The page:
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up­wards from there. His bullish ap­proach meant that he up­set a few peo­ple along the way, for which he makes no apolo­gies.

“It’s true: I’m not re­ally a diplo­matic per­son at all,” he ad­mits. “I don’t think twice about telling some­one ex­actly what I think of them to their face, even if that’s not al­ways the best idea.”

This side of his char­ac­ter is where some of his choice quotes about driv­ers come from – es­pe­cially when things aren’t go­ing well. “All I do is say the same things ev­ery­one else sees,” is how he de­fends him­self. “For­mula 1 needs sin­cer­ity and open­ness. If I say that a driver has made a mis­take dur­ing a race, that’s not call­ing into ques­tion his ab­so­lute value oth­er­wise. And also, my crit­i­cisms of­ten pro­voke what I would call the right re­ac­tions. Take Kimi Räikkö­nen; when­ever I say he has made a mis­take, he doesn’t even try to an­swer. But you can see it’s hurt­ing him in­side; that he wants to make it up to you in the way that he should. And this is some­thing I like.”

There have been no con­fronta­tions with Se­bas­tian Vet­tel; only some air cleared at the start of their col­lab­o­ra­tion, be­fore the sea­son be­gan. “As soon as he ar­rived with us at Fer­rari, he was tempted by the de­sire to change things,” Mau­r­izio re­calls. “But then you come across some­one – as hap­pened to me as well – who gen­tly ex­plains that you are run­ning too quickly and that per­haps it would be bet­ter if you just stopped for a mo­ment, and started again with a bit more hu­mil­ity. That’s what I did. And Se­bas­tian, too, wanted to make some changes at the start of his Fer­rari ca­reer. At that point I Mau­r­izio Ar­riv­abene, 58 Bres­cia, Italy

Fer­rari, Ap­pointed team prin­ci­pal at Fer­rari in Novem­ber, re­plac­ing Marco Mattiacci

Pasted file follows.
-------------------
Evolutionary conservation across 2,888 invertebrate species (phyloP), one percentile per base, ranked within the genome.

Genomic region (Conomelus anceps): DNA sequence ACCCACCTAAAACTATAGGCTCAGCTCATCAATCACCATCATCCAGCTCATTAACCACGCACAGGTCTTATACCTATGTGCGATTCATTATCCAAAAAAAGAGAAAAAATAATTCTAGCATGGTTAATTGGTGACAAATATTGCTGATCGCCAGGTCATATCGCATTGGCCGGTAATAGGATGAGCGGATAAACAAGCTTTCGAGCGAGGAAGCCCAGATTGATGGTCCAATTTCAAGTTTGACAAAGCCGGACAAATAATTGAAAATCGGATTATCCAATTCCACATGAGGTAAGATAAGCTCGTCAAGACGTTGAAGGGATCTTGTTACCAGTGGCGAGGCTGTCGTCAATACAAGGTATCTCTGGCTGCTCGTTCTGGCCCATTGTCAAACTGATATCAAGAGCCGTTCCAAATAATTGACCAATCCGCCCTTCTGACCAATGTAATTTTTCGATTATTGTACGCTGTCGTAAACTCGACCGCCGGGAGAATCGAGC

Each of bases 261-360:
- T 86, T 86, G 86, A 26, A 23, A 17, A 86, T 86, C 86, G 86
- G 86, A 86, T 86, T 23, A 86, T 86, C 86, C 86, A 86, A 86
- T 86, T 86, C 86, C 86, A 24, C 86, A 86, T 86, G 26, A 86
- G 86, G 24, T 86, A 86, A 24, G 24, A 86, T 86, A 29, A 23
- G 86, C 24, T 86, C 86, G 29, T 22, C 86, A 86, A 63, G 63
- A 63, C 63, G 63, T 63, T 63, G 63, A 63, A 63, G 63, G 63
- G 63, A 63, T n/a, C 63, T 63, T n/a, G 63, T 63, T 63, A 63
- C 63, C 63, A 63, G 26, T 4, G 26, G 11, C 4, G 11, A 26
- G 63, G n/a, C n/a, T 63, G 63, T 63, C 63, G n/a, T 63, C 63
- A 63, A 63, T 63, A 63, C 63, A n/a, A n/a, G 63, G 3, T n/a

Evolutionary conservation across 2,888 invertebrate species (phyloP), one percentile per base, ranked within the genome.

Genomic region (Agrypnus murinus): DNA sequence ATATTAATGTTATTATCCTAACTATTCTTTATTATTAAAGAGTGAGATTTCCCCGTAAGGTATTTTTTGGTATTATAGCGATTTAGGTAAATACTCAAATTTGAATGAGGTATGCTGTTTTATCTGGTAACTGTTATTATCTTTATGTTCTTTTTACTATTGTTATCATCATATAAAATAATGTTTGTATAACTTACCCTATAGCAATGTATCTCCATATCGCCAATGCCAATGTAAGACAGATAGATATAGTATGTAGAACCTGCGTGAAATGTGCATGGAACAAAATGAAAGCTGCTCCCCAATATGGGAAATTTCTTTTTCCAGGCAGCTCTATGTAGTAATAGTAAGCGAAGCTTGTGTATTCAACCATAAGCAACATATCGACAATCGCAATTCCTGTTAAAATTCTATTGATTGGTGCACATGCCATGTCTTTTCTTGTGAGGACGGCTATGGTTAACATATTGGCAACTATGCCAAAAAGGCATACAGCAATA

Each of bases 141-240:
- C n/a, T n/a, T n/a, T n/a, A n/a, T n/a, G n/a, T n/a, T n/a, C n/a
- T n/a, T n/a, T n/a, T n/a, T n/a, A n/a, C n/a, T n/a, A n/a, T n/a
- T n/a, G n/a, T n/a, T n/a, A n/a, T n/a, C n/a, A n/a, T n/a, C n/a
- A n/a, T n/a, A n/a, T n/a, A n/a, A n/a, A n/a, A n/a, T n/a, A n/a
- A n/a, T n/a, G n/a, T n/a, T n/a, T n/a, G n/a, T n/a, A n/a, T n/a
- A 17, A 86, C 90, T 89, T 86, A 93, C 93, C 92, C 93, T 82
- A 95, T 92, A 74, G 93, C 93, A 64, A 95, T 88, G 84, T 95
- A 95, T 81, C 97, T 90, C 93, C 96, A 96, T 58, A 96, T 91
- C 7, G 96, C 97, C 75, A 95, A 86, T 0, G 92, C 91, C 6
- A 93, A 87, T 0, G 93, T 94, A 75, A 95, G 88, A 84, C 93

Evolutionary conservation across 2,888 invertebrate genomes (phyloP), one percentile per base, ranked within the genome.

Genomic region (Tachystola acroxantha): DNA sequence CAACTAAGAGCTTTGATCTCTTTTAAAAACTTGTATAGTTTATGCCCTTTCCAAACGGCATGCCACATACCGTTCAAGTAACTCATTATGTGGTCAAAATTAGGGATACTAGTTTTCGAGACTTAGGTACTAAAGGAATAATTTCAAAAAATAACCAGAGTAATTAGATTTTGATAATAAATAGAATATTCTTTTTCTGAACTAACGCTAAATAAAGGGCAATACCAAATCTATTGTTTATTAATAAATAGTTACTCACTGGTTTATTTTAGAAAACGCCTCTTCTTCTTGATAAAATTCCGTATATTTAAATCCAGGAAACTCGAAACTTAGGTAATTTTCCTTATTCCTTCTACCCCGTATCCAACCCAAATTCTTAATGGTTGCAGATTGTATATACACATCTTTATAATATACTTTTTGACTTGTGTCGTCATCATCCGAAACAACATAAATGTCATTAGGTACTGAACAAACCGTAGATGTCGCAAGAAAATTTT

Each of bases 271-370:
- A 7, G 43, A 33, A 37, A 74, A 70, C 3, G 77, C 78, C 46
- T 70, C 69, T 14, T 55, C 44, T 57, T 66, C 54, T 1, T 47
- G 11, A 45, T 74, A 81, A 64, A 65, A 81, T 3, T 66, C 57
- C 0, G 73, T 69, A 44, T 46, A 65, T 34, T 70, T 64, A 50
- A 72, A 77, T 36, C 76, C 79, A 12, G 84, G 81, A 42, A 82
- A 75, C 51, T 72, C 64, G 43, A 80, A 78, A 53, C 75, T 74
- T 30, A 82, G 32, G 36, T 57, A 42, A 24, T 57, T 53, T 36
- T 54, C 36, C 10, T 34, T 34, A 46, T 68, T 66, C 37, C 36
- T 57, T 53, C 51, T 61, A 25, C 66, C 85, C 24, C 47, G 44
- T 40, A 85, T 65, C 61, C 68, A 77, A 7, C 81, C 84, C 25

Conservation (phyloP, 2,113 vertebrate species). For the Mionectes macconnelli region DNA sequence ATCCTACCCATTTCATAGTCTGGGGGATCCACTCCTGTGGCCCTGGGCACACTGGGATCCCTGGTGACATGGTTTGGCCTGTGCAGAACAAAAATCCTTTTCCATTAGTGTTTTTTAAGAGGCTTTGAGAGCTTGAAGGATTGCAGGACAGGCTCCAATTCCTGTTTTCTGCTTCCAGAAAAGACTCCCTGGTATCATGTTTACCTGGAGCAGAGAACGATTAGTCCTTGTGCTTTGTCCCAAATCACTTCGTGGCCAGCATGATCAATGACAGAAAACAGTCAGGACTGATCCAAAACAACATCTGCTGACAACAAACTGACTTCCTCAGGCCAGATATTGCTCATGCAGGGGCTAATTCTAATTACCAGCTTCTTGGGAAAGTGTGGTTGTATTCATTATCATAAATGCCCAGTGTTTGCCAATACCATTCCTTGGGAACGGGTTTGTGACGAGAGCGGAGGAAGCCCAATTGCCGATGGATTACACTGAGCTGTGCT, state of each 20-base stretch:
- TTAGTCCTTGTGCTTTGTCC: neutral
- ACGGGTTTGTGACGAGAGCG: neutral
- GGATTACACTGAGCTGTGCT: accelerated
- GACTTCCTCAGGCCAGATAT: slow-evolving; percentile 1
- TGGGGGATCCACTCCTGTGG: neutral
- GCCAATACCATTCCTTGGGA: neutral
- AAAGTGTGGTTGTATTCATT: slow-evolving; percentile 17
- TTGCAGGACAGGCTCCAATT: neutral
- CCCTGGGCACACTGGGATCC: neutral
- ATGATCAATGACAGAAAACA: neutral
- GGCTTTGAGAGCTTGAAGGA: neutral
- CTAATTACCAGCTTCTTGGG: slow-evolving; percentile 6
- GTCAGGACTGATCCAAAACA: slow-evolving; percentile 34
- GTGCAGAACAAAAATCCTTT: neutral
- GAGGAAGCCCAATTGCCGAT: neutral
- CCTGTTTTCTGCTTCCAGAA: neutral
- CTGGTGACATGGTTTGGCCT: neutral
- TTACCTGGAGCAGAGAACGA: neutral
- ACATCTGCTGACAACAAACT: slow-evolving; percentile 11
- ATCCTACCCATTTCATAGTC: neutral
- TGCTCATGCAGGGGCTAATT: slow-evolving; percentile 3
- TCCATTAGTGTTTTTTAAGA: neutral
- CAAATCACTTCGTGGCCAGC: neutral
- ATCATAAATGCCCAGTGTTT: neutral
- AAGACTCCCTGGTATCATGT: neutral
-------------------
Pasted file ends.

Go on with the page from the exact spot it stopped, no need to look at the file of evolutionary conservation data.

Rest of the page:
Be­comes an in­de­pen­dent board mem­ber of Ju­ven­tus FC

Ap­pointed vice pres­i­dent of Philip Mor­ris con­sumer strat­egy and event mar­ket­ing

Joins the For­mula 1 Com­mis­sion as a rep­re­sen­ta­tive of all F1 spon­sors

Rises to the po­si­tion of vice pres­i­dent of Marl­boro global com­mu­ni­ca­tions and pro­mo­tions for Philip Mor­ris

Joins Philip Mor­ris and be­gins his in­volve­ment with the com­pany’s spon­sor­ship of Fer­rari in­vited him to visit all the dif­fer­ent de­part­ments within Fer­rari, stop­ping to talk with peo­ple and ob­serv­ing care­fully what they do. From that day on he fully un­der­stood, and be­came an even big­ger Fer­rari fan than he was be­fore.”

Mau­r­izio im­me­di­ately grasped who his key ref­er­ence points should be, choos­ing tech­ni­cal di­rec­tor James Al­li­son and Se­bas­tian Vet­tel – with whom he en­joys a re­la­tion­ship of to­tal trust.

There were many pun­dits (in­clud­ing a num­ber of peo­ple within Fer­rari it­self) who en­vis­aged Kimi Räikkö­nen be­ing re­placed by Daniel Ric­cia­rdo from 2016, but Mau­r­izio made sure that Kimi’s con­tract was hon­oured, know­ing that the ar­rival of Ric­cia­rdo would not have gone down well with Vet­tel. And an­other fact wor­thy of note: Mau­r­izio has never per­son­ally been

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